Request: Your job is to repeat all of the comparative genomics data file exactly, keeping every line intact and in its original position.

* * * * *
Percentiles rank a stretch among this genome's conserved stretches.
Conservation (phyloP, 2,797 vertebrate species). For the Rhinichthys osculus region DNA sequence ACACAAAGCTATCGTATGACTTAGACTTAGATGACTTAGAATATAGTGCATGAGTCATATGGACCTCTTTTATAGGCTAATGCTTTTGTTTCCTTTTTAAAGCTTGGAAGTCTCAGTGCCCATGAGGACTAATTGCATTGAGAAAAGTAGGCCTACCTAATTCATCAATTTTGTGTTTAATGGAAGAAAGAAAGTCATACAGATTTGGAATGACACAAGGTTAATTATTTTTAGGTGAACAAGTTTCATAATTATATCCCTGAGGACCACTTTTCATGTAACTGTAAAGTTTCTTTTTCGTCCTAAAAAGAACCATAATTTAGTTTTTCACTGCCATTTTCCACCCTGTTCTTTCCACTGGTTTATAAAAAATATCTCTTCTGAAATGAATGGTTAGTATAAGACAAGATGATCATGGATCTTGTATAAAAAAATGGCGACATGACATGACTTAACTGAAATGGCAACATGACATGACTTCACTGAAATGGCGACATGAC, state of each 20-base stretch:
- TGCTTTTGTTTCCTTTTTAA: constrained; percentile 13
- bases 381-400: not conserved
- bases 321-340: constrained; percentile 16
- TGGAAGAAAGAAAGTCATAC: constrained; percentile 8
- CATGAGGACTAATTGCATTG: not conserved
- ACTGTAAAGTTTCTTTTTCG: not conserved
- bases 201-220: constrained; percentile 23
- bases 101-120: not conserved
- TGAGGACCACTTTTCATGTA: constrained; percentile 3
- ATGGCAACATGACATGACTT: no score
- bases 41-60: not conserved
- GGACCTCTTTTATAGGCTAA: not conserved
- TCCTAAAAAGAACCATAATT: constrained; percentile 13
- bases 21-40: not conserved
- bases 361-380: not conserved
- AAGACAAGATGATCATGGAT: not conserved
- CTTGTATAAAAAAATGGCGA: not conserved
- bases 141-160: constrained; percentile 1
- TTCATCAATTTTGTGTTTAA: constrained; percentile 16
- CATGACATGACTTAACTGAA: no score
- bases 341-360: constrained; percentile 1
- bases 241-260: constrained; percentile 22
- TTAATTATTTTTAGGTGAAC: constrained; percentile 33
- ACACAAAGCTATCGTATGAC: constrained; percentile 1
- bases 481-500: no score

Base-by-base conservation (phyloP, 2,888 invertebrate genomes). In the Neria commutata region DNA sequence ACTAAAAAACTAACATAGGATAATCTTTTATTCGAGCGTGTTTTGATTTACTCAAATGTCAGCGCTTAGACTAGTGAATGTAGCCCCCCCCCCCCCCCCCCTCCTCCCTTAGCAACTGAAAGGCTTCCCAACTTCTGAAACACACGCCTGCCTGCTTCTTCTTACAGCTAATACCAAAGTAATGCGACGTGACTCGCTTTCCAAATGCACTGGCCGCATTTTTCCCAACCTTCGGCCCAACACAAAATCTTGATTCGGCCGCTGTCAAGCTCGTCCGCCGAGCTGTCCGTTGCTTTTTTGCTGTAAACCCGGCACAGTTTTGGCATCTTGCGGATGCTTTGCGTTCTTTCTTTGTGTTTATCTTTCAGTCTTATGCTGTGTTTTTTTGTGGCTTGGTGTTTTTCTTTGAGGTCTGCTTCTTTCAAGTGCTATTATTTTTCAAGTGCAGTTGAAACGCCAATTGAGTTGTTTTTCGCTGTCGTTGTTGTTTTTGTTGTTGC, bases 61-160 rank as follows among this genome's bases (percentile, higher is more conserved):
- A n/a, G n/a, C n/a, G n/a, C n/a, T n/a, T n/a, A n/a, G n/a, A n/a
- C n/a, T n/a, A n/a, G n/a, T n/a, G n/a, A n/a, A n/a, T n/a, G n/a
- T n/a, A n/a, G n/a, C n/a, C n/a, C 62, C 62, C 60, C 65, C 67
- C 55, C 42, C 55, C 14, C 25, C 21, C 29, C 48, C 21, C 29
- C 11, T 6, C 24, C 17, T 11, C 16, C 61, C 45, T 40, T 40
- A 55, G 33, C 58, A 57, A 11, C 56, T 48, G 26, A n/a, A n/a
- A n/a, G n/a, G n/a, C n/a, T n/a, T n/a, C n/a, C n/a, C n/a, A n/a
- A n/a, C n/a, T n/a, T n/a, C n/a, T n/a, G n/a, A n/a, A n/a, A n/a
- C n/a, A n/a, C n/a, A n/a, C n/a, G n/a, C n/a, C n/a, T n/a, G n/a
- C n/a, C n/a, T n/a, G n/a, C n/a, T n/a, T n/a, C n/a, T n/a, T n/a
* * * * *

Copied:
Percentiles rank a stretch among this genome's conserved stretches.
Conservation (phyloP, 2,797 vertebrate species). For the Rhinichthys osculus region DNA sequence ACACAAAGCTATCGTATGACTTAGACTTAGATGACTTAGAATATAGTGCATGAGTCATATGGACCTCTTTTATAGGCTAATGCTTTTGTTTCCTTTTTAAAGCTTGGAAGTCTCAGTGCCCATGAGGACTAATTGCATTGAGAAAAGTAGGCCTACCTAATTCATCAATTTTGTGTTTAATGGAAGAAAGAAAGTCATACAGATTTGGAATGACACAAGGTTAATTATTTTTAGGTGAACAAGTTTCATAATTATATCCCTGAGGACCACTTTTCATGTAACTGTAAAGTTTCTTTTTCGTCCTAAAAAGAACCATAATTTAGTTTTTCACTGCCATTTTCCACCCTGTTCTTTCCACTGGTTTATAAAAAATATCTCTTCTGAAATGAATGGTTAGTATAAGACAAGATGATCATGGATCTTGTATAAAAAAATGGCGACATGACATGACTTAACTGAAATGGCAACATGACATGACTTCACTGAAATGGCGACATGAC, state of each 20-base stretch:
- TGCTTTTGTTTCCTTTTTAA: constrained; percentile 13
- bases 381-400: not conserved
- bases 321-340: constrained; percentile 16
- TGGAAGAAAGAAAGTCATAC: constrained; percentile 8
- CATGAGGACTAATTGCATTG: not conserved
- ACTGTAAAGTTTCTTTTTCG: not conserved
- bases 201-220: constrained; percentile 23
- bases 101-120: not conserved
- TGAGGACCACTTTTCATGTA: constrained; percentile 3
- ATGGCAACATGACATGACTT: no score
- bases 41-60: not conserved
- GGACCTCTTTTATAGGCTAA: not conserved
- TCCTAAAAAGAACCATAATT: constrained; percentile 13
- bases 21-40: not conserved
- bases 361-380: not conserved
- AAGACAAGATGATCATGGAT: not conserved
- CTTGTATAAAAAAATGGCGA: not conserved
- bases 141-160: constrained; percentile 1
- TTCATCAATTTTGTGTTTAA: constrained; percentile 16
- CATGACATGACTTAACTGAA: no score
- bases 341-360: constrained; percentile 1
- bases 241-260: constrained; percentile 22
- TTAATTATTTTTAGGTGAAC: constrained; percentile 33
- ACACAAAGCTATCGTATGAC: constrained; percentile 1
- bases 481-500: no score

Base-by-base conservation (phyloP, 2,888 invertebrate genomes). In the Neria commutata region DNA sequence ACTAAAAAACTAACATAGGATAATCTTTTATTCGAGCGTGTTTTGATTTACTCAAATGTCAGCGCTTAGACTAGTGAATGTAGCCCCCCCCCCCCCCCCCCTCCTCCCTTAGCAACTGAAAGGCTTCCCAACTTCTGAAACACACGCCTGCCTGCTTCTTCTTACAGCTAATACCAAAGTAATGCGACGTGACTCGCTTTCCAAATGCACTGGCCGCATTTTTCCCAACCTTCGGCCCAACACAAAATCTTGATTCGGCCGCTGTCAAGCTCGTCCGCCGAGCTGTCCGTTGCTTTTTTGCTGTAAACCCGGCACAGTTTTGGCATCTTGCGGATGCTTTGCGTTCTTTCTTTGTGTTTATCTTTCAGTCTTATGCTGTGTTTTTTTGTGGCTTGGTGTTTTTCTTTGAGGTCTGCTTCTTTCAAGTGCTATTATTTTTCAAGTGCAGTTGAAACGCCAATTGAGTTGTTTTTCGCTGTCGTTGTTGTTTTTGTTGTTGC, bases 61-160 rank as follows among this genome's bases (percentile, higher is more conserved):
- A n/a, G n/a, C n/a, G n/a, C n/a, T n/a, T n/a, A n/a, G n/a, A n/a
- C n/a, T n/a, A n/a, G n/a, T n/a, G n/a, A n/a, A n/a, T n/a, G n/a
- T n/a, A n/a, G n/a, C n/a, C n/a, C 62, C 62, C 60, C 65, C 67
- C 55, C 42, C 55, C 14, C 25, C 21, C 29, C 48, C 21, C 29
- C 11, T 6, C 24, C 17, T 11, C 16, C 61, C 45, T 40, T 40
- A 55, G 33, C 58, A 57, A 11, C 56, T 48, G 26, A n/a, A n/a
- A n/a, G n/a, G n/a, C n/a, T n/a, T n/a, C n/a, C n/a, C n/a, A n/a
- A n/a, C n/a, T n/a, T n/a, C n/a, T n/a, G n/a, A n/a, A n/a, A n/a
- C n/a, A n/a, C n/a, A n/a, C n/a, G n/a, C n/a, C n/a, T n/a, G n/a
- C n/a, C n/a, T n/a, G n/a, C n/a, T n/a, T n/a, C n/a, T n/a, T n/a